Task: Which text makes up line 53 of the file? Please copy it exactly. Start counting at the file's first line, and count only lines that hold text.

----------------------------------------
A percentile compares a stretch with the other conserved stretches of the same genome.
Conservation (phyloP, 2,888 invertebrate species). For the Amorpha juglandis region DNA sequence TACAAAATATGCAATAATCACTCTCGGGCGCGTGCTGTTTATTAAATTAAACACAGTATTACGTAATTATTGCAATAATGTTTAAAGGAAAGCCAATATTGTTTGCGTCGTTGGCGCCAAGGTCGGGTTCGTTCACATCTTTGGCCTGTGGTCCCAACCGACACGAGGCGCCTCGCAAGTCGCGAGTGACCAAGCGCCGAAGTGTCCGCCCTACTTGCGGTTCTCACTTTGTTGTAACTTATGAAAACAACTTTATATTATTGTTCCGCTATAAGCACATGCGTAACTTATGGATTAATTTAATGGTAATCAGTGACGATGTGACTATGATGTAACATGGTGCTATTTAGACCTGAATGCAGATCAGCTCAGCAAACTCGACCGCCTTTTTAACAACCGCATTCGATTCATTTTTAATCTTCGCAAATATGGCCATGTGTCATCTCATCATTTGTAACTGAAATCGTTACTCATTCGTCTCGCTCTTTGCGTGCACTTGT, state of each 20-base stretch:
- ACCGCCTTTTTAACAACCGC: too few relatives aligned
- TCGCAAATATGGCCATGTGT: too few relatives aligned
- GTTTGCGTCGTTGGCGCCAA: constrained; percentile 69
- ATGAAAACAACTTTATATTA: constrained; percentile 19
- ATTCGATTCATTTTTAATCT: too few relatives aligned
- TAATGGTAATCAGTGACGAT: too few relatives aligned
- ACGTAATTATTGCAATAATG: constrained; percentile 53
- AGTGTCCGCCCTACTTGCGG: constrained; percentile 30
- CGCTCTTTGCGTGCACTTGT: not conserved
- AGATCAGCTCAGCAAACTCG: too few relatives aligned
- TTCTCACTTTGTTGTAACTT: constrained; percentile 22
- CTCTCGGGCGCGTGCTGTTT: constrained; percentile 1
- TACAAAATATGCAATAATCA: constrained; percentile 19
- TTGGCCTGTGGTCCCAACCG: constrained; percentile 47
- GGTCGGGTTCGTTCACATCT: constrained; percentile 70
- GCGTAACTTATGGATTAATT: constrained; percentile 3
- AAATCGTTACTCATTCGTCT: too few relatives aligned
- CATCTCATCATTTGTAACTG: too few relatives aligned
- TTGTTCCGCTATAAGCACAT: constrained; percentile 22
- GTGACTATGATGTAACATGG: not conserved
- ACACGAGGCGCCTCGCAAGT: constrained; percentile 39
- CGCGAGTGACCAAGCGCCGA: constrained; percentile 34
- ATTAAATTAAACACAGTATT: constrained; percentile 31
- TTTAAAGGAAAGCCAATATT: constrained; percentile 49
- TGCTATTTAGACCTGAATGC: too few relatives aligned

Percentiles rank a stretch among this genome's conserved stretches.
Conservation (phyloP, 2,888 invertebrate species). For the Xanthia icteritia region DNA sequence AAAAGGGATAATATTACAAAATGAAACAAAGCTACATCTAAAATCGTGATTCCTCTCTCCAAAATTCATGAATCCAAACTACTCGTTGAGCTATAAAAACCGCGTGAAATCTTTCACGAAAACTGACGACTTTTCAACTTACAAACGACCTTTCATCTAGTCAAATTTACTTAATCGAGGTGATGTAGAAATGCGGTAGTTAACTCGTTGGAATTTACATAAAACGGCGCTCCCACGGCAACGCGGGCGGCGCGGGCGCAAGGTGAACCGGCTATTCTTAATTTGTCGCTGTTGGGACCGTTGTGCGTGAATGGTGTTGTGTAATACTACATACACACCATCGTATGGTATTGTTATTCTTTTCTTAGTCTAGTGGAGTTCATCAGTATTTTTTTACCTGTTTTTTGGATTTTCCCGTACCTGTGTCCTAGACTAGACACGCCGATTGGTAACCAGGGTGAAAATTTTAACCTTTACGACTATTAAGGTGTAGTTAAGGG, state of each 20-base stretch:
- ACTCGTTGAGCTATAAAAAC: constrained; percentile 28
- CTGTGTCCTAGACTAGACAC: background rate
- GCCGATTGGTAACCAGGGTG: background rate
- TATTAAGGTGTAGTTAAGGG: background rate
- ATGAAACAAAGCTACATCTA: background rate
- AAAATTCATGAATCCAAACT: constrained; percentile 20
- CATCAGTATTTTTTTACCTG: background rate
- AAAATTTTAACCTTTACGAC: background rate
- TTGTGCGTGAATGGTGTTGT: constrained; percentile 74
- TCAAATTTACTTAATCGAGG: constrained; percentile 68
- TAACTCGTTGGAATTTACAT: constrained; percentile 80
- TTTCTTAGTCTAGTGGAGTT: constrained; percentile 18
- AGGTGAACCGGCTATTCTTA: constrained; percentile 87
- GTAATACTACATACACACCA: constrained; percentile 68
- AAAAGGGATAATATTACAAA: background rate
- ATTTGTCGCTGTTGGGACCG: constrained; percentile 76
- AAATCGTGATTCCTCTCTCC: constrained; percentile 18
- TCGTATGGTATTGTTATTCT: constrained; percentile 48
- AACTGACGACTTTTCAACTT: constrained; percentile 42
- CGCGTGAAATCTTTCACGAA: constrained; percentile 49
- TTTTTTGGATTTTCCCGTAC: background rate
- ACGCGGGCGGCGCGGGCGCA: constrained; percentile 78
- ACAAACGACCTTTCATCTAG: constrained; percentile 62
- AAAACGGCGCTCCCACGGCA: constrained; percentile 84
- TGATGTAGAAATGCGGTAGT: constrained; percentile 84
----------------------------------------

- AAAACGGCGCTCCCACGGCA: constrained; percentile 84